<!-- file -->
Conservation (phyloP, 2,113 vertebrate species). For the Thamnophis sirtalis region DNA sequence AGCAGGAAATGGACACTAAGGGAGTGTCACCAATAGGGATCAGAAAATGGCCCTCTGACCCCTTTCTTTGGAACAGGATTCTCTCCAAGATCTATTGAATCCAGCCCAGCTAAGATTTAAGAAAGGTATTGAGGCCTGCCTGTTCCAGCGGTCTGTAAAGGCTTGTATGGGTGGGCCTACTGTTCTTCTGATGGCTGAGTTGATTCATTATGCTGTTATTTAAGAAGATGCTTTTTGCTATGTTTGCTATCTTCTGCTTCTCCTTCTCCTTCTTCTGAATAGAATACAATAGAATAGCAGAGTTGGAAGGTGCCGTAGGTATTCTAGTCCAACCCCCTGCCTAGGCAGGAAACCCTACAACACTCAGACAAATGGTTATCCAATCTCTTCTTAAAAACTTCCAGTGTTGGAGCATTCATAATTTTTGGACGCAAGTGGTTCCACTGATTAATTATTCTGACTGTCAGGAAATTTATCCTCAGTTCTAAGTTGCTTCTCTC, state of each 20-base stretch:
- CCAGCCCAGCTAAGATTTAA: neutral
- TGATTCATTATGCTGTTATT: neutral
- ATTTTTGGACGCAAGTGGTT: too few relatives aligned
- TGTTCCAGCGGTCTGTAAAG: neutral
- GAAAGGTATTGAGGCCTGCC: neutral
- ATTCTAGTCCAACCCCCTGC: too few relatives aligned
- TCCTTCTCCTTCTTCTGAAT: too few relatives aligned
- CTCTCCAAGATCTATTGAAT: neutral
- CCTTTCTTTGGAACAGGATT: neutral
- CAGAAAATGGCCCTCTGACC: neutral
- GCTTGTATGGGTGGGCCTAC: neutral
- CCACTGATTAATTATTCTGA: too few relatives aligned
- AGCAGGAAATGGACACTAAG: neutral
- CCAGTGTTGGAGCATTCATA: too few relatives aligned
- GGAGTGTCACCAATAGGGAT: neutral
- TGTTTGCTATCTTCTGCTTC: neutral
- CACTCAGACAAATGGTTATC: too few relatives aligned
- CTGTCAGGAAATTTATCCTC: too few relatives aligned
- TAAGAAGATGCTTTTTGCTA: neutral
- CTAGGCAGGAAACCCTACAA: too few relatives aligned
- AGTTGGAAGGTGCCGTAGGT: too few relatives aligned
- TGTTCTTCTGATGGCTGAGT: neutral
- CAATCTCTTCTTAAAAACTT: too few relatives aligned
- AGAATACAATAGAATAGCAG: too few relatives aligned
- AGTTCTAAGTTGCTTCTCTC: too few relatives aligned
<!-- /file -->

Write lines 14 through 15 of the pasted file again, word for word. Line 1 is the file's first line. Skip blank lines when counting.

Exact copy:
- AGCAGGAAATGGACACTAAG: neutral
- CCAGTGTTGGAGCATTCATA: too few relatives aligned